Dubai: Chetan Sharma, the only other Indian bowler to claim a World Cup hat-trick before Mohammad Shami on Saturday, is overjoyed with the abundance of pace bowling riches in the country. “Shami had been my favourite among the Indian bowlers, though the bowler I thought who could get a hat-trick any day was Jasprit Bumrah,” said Sharma, who achieved the rare feat against New Zealand in 1987 World Cup.
The mobile phone of Sharma, now 53, has not stopped ringing since Shami held his nerves for the last-over hat-trick to save India the blushes against Afghanistan in Southampton and keep their slate clean in the ongoing World Cup. “The hat-trick seems to have refreshed people’s memories about my feat as I have been speaking to the media since Sunday. The new generation may not remember me that much — or may have heard about me as the bowler who was hit for a last-ball six by Javed Miandad in Sharjah in 1986. They will now know that the first World Cup hat-trick was taken by an Indian,” Sharma told Gulf News during a telephonic interview from India.
Shami’s hattrick is of great significance as it ended a drought of 32 years for India while eight more hat-tricks have taken place in between.
At five feet three inches, Sharma was quite a spunky customer who shared the new ball with the legendary Kapil Dev in the mid Eighties till the early ‘90s, playing in 23 Tests and 65 One-day Internationals. His victims during the hat-trick over was Ken Rutherford, Ian Smith and Ian Chatfield.
“Shami’s hat-trick is of great significance as it ended a long drought of 32 years for India while eight more hat-tricks have taken place in between,” Sharma said, before adding: “It’s heartening to see so much of competition among quality pace bowlers for a place in the playing XI. While it was unfortunate for Bhubaneshwar to go out with an injury, but he now has to wait for his place in the light of Shami’s performance.”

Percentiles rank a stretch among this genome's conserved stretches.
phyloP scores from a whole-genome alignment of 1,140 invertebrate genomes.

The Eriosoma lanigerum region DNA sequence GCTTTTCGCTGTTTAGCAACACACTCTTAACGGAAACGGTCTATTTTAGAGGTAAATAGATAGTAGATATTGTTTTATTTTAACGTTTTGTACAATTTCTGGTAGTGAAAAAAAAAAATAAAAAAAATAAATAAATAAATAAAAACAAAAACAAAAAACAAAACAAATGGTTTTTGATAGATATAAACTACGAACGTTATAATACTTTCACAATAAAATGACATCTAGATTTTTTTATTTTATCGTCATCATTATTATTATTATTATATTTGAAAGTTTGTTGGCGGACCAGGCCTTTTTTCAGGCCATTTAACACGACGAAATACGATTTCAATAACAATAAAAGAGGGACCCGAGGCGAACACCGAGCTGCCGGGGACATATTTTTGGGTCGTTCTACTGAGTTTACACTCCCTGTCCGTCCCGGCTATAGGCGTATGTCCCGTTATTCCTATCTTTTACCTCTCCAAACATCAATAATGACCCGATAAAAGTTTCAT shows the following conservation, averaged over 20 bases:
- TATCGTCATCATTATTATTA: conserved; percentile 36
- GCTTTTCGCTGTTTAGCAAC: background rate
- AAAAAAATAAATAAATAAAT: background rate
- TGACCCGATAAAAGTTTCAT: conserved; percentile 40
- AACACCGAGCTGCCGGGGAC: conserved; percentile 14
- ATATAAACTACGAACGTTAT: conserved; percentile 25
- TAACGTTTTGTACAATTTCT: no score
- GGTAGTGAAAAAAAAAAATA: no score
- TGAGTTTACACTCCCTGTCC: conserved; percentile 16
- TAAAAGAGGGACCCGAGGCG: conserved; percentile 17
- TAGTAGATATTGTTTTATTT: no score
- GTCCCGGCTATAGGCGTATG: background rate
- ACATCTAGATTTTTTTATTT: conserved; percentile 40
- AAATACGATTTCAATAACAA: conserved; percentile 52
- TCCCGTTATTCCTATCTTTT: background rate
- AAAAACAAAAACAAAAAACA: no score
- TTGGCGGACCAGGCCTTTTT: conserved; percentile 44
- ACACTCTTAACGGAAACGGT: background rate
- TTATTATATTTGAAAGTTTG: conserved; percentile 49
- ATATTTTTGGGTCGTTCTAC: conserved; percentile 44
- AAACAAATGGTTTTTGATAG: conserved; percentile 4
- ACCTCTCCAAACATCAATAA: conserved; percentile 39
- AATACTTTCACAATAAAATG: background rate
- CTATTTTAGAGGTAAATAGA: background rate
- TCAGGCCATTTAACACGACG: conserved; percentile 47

Showering praise on Shami for his comeback after a battle with fitness and troubled personal life, Sharma said: “We both are right-arm fast bowlers and both got the leg stump uprooted to get to our hat-tricks. I really like way he approaches the crease and his upright seam position is the best among our bowlers — it carries in the same fashion to the wicketkeeper.”
Asked for his take on fast bowling resources available now in comparison with his days when Kapil would be bearing the beast’s burden with Sharma and later Manoj Prabhakar, he said: “You need bowling strength to win matches and that’s why India are now winning Test matches in England, Australia and South Africa. Batting had been traditionally our strength but the bowling is making a lot of difference, especially abroad.”
Sharma, however, feels that the proliferation of franchise leagues and a lopsided schedule of white ball cricket has not helped in the growth of fast bowling greats like the all-rounder trio of Kapil, Imran Khan and Richard Hadlee or thw two ‘W’s of Pakistan. “There is simply too much money in T20 leagues now as it becomes difficult for the players to ignore it — and the strategy there is all about saving yourself from getting hit. The bowlers thus focus on yorkers, back-of-the hand slower ones etc and not hone the art of swing, playing on the batsmen’s patience to pick up wickets,” he added.